The decline of local football: What has happened and is there time to save it?

Jono Way leads Hampsthwaite United
Jono Way leads Hampsthwaite United
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Ed White investigates why numbers are dropping in our local football leagues and what can be done to tackle it

Football might still be the beautiful game, attracting millions of viewers each week, but at grassroots level, a feeling has emerged that the “genuine love of the game has gone.”

hsb  Kirk Deighton Rangers v Thirsk Falcons. Deighton number 3, Thirsk number 10.  (120317M3a)

hsb Kirk Deighton Rangers v Thirsk Falcons. Deighton number 3, Thirsk number 10. (120317M3a)

Whilst the top of the football pyramid has flourished into mega-deals, the weekly slog of touring nearby villages has been on an alarming slide.

Fewer players are strapping on their shin pads, lacing their boots and crossing the white line every Saturday.

In the last 20 years, participation in the Harrogate & District League has fallen by almost half.

More worrying still, in the last five years alone, that figure is another 25 per cent.

Bardsey's Lee Barraclough alongside assistant boss Gary Melia

Bardsey's Lee Barraclough alongside assistant boss Gary Melia

“The whole competition and the whole facility to play football, you can feel it shrinking every single week,” said Hampsthwaite United manager Jono Way, whose side are the last remaining club to play on the Harrogate Stray.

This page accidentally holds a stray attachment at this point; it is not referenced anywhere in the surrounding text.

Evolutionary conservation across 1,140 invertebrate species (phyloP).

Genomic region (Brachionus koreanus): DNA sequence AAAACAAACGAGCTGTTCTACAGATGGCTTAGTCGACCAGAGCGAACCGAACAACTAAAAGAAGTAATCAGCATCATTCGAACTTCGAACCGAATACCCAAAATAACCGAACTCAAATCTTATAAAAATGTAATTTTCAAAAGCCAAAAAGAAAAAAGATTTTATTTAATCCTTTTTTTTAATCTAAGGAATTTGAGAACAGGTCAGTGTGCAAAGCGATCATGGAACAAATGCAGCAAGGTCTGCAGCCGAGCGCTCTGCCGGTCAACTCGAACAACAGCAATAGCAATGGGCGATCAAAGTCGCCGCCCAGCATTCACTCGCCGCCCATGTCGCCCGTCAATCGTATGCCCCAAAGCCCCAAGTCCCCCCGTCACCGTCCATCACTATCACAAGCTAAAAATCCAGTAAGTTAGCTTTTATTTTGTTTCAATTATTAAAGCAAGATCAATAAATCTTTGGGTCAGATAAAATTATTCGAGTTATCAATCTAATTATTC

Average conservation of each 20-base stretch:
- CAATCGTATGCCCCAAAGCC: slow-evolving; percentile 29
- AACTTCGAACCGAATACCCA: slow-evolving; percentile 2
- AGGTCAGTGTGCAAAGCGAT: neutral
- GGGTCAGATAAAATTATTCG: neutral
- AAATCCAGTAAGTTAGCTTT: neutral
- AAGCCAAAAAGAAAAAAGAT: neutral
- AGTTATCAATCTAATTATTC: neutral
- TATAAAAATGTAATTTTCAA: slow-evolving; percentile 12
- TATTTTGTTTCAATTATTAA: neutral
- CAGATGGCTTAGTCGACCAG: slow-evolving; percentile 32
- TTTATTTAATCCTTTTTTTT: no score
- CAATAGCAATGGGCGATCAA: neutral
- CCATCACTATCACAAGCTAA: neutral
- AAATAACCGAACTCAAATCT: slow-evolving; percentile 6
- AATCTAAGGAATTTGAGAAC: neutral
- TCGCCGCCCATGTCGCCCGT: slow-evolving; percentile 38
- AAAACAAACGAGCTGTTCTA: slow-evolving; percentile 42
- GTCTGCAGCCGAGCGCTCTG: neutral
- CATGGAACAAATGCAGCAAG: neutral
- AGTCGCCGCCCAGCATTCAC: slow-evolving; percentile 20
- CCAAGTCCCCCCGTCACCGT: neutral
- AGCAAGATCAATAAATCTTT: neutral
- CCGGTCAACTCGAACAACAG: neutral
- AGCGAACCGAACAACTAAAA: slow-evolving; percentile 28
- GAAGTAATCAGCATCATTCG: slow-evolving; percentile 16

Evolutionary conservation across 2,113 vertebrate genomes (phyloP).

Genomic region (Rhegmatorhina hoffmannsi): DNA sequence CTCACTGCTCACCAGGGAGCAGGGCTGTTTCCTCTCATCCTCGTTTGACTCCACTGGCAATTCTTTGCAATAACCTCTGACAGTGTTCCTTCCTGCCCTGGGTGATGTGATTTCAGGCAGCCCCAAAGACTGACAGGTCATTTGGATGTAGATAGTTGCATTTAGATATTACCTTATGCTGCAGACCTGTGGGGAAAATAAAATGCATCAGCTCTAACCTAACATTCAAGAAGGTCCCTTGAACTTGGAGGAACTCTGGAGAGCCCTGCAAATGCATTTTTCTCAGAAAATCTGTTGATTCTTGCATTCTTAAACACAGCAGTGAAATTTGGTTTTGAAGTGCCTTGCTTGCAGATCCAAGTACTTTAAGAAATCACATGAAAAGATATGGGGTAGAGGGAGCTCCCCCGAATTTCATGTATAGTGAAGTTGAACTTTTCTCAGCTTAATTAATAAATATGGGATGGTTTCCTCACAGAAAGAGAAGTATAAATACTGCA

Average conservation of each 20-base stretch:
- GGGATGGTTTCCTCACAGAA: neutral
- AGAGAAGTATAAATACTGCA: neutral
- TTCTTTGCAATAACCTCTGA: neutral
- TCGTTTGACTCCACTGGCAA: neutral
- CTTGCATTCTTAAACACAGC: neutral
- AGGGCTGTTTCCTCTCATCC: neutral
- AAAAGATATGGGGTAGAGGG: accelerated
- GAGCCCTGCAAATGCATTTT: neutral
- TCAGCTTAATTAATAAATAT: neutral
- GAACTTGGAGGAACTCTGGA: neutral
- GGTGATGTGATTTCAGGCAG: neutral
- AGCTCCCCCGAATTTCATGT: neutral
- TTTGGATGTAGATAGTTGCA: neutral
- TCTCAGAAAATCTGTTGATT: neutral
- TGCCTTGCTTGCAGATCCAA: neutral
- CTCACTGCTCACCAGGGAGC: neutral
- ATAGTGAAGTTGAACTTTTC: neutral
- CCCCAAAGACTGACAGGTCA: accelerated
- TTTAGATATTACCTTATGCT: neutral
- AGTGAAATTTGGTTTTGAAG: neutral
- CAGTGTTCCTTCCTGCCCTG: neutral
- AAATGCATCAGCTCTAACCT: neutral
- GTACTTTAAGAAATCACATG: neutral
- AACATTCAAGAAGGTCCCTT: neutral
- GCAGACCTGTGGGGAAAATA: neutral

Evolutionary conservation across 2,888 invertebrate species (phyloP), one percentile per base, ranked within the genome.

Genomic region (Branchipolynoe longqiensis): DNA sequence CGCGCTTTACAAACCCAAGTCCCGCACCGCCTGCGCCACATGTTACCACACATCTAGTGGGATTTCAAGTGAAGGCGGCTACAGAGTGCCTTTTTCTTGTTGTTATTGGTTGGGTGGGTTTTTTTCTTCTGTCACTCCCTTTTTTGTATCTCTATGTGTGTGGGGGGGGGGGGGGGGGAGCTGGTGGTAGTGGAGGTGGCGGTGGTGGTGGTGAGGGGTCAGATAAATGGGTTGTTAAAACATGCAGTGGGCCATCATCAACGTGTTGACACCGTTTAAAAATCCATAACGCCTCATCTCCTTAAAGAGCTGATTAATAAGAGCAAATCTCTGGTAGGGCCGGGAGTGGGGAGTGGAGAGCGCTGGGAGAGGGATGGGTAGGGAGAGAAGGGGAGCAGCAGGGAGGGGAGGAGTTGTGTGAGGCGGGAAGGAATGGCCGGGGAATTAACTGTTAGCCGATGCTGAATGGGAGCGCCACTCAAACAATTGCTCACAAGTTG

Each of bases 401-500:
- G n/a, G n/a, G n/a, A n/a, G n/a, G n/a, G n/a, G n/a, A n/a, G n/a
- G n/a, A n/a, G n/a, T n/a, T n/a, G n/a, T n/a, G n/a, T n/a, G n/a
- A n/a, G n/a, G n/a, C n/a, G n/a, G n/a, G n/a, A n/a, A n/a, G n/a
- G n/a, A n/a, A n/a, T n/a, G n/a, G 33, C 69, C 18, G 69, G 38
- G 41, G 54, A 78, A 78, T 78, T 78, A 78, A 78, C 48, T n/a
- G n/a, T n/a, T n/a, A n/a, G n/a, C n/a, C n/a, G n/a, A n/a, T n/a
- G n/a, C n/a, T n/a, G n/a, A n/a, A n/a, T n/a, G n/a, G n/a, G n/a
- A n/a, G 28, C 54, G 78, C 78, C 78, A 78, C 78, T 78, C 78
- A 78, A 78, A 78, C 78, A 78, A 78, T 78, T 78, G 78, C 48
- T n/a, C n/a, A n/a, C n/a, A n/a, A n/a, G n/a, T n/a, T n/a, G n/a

Since 1995, more than 30 teams have folded or left the Harrogate League. The number of second or third string sides has also fallen from 30 in the 1995/96 season to just 12 in the current campaign of 2013/14.

Many clubs have moved into the West Yorkshire Association leagues, while others have simply disbanded due to the crippling fees needed to survive.

In that 1995/6 season, there were 72 teams playing across five Harrogate & District Leagues. At the start of this season, the league made the bold, but enforced, decision to revert to just three leagues, with just 39 teams playing.

Since then, one more team has bitten the dust with AFC Hillside Reserves folding from Division Three.

The figures begged the question, why are less people playing football on a Saturday afternoon?

Whether it is finance, scheduling or culture what is stopping players joining a club and pulling on its shirt?

“There is a genuine shift away from people being interested in playing sport at the weekend,” suggested Way.

“The whole culture’s changed. The genuine love of the game has gone.

“We used to go out and all play football together. Now we sit on our own and play football online.

“People are slowly becoming futuristic couch potatoes where you can play against your mates without getting out of bed.

“The lifestyle that we lead now is killing football. Everything is so on demand.”

Approximately 1,000 are signed on to play in the Sunday morning Claro League. Across three divisions, that averages out at 37 players per side.

However, several clubs are frequently left scratching around for players even up to the morning of matches.

Lee Barraclough, manager of West Yorkshire Premier League champions Bardsey, backed up Way’s argument.

Barraclough has built the most successful spell at his village side, winning three of the last four titles, and his side are well on course for more glory this year.